Top Border Training Bottom Border



‘On Camp with Kelly’ athletes learn from Kelly about the different training methods she uses during her career with a particular focus on how they can continue to train and maintain fitness levels when injured. These include training methods such as the below.

Bottom Border Aqua Jogging

When I was injured aqua-jogging was one of the best training methods I had to keep myself fit. In the build up to the 2000 Olympics I had a calf injury and I only started running on the track again six weeks before the Games. I spent most of my time doing a lot of cross training in the gym on various cardiovascular machines and a lot of pool sessions and still managed to win a bronze medal in the 800m."


- Dame Kelly Holmes


Aqua jogging is a great way for injured athletes to keep fit by replicating sessions you would normally do on the grass, track or road in a swimming pool. It is effective for people with lower limb injuries and for maintaining a really good aerobic base.



Bottom Border Drills

"I always did drills before a training session and every race for at least 15 minutes. When I was trying to perfect form, improve technique or work on specific weaknesses I also did full drills sessions which took at least an hour, not including my warm up and warm down.”


- Dame Kelly Holmes


Improving running technique using running drills Running drills are one way of changing and fine tuning running technique and can also be used for warm up or for rehabilitation after an injury. Running action can be broken down into its component parts and built into ‘drills’ which can be used as active warm up exercises designed to make you more efficient at recruiting the nerves and muscles that make you run well and move efficiently. Drills may also help prevent loss of form at the end of a race, potentially enhancing your competition performance by achieving greater efficiency even when tired. They also help to prevent deterioration of technique as athletes get older and get injured. Drills can be used to rehabilitate athletes back from injury and they can form a session in themselves.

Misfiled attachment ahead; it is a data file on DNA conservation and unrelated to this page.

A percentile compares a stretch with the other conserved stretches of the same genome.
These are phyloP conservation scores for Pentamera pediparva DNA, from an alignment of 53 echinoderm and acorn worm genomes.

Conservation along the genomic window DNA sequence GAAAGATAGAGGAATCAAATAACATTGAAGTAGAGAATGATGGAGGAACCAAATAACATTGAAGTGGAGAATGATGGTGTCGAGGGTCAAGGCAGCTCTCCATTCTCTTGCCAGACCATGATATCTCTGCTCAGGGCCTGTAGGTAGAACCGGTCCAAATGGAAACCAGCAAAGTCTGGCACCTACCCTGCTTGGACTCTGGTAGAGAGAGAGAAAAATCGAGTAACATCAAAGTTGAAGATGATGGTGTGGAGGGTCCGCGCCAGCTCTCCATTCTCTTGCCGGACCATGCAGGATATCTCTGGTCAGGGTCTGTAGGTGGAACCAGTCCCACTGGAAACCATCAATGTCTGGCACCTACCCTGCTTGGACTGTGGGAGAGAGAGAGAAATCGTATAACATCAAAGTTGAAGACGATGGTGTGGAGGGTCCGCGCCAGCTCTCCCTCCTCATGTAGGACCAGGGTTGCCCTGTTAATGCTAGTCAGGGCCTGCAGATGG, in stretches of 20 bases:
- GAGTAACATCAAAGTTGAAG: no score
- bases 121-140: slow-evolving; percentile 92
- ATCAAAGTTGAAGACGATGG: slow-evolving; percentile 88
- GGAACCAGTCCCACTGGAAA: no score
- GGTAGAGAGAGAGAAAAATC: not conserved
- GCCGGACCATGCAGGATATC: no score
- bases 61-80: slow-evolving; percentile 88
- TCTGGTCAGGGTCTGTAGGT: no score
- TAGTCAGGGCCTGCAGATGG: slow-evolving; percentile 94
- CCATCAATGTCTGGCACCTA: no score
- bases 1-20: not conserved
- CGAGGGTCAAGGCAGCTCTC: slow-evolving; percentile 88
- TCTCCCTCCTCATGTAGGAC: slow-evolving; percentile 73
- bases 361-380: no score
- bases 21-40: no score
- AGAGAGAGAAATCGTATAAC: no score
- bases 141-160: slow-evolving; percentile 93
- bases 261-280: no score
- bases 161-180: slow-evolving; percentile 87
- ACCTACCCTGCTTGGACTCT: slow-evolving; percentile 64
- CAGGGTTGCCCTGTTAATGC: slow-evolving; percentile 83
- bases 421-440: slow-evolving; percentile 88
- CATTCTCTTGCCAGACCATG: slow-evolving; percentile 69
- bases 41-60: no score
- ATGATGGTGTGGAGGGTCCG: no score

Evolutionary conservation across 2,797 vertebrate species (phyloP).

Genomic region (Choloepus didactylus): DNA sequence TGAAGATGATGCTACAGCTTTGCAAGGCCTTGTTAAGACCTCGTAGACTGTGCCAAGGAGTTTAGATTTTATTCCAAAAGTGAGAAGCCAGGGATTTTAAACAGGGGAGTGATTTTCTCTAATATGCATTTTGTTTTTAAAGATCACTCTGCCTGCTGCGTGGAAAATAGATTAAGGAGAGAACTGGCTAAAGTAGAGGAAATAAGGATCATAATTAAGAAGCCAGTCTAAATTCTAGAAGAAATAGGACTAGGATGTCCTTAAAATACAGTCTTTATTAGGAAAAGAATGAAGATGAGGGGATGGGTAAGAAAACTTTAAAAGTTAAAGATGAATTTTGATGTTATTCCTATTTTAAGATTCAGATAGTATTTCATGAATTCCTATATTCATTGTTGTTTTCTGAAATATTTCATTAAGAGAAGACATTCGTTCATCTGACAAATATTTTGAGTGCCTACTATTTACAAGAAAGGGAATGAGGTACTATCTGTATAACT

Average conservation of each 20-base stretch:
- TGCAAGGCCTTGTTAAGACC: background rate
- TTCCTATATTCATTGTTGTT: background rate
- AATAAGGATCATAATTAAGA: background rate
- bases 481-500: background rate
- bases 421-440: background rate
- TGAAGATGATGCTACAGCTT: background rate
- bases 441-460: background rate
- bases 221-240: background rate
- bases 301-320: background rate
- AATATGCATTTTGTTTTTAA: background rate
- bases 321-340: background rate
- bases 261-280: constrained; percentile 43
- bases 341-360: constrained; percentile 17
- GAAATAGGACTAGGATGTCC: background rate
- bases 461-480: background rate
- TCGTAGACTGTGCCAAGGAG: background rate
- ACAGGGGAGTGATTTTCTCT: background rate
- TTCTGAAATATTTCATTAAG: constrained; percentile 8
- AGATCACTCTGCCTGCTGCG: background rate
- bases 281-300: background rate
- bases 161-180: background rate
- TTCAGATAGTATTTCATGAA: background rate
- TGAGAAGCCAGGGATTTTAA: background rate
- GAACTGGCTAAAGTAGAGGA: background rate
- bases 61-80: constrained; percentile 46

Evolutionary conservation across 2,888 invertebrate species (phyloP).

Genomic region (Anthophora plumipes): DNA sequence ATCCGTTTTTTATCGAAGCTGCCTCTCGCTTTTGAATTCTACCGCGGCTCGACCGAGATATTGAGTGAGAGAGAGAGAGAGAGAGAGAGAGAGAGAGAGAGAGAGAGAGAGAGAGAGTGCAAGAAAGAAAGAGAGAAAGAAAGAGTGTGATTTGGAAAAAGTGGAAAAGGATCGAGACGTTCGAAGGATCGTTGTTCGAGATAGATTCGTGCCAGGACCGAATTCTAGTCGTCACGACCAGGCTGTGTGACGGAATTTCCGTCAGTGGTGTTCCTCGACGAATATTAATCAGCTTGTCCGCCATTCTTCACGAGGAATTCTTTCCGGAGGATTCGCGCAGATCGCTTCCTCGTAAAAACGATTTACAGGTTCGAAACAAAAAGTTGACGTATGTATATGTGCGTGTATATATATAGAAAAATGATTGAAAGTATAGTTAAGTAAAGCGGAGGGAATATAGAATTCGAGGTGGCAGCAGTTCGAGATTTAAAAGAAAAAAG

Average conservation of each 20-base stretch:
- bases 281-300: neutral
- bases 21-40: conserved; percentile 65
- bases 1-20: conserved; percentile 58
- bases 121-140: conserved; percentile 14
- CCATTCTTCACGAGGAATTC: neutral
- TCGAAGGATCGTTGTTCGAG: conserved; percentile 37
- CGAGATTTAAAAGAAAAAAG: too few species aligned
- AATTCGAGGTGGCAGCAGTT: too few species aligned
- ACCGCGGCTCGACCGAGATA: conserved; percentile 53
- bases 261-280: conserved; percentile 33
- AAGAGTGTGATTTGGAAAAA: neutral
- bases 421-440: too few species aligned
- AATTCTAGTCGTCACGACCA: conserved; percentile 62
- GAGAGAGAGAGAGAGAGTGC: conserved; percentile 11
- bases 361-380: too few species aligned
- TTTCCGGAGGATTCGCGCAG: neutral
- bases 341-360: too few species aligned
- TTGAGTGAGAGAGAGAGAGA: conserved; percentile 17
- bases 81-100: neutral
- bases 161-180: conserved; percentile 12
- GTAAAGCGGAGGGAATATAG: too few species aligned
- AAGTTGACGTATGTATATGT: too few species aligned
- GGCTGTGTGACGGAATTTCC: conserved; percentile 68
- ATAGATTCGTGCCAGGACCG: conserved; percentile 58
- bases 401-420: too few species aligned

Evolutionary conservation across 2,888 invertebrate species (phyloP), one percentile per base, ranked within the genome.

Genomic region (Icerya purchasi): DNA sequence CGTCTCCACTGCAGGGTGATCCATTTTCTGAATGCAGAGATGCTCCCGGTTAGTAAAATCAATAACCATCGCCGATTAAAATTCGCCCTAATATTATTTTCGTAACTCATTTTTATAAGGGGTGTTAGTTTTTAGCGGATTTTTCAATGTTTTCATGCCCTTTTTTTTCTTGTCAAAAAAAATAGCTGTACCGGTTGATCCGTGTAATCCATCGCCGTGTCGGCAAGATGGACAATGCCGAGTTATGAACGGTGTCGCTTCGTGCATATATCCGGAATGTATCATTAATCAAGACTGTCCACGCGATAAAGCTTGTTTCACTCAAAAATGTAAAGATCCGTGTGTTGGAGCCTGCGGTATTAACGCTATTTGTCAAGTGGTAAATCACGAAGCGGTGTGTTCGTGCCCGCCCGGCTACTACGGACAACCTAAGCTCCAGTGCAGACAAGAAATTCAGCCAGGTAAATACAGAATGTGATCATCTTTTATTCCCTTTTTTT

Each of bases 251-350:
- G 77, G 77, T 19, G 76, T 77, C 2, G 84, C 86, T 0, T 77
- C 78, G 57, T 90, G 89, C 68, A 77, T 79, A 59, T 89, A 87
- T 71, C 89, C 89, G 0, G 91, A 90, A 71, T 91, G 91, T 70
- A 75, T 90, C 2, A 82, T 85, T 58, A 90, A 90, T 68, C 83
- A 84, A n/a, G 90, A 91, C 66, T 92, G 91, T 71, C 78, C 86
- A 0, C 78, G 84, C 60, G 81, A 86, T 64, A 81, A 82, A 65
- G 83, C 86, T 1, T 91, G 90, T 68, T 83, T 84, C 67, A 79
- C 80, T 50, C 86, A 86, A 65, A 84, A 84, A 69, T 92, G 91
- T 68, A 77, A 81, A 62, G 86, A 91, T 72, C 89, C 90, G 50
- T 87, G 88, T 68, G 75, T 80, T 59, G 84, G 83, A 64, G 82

Bottom Border Circuits

"Circuit training was an instrumental part of my training from a very young age. It is a good way of introducing strength and conditioning work to your programme and there are so many different exercises you should never get bored!


"The skills and fitness you gain from doing circuits mean you will be better prepared to add weight training to your programme later on. Remember to always get good coaching advice to ensure good posture and technique.


"During my athletics career I incorporated circuits into my training schedule all year round. In the winter I did more frequent, harder sessions and reduced the number and intensity during the summer season."


- Dame Kelly Holmes



Bottom Border Hydrotherapy

Hydrotherapy drills can be an important part of a rehabilitation programme.


The advantages of doing drills in the pool include:


  • Exercises can be non-weight bearing if required
  • It is possible to work on spinal and joint stabilisers and movement patterns with some resistance and without loading any area too heavily, and in a very specific way for runners
  • Most runners have reduced spinal stability and joint control so, when injured, this is an ideal way to address not only the injury but also other weak points an athlete may have, in order to prevent further injury
  • Resistance and loading can be progressively increased as the athlete improves
  • They are great for athletes with stress fractures and those who need to exercise under minimal weight bearing, and when the athlete is able to increase loading through the affected leg it is easy to do this in the pool with different depths of water
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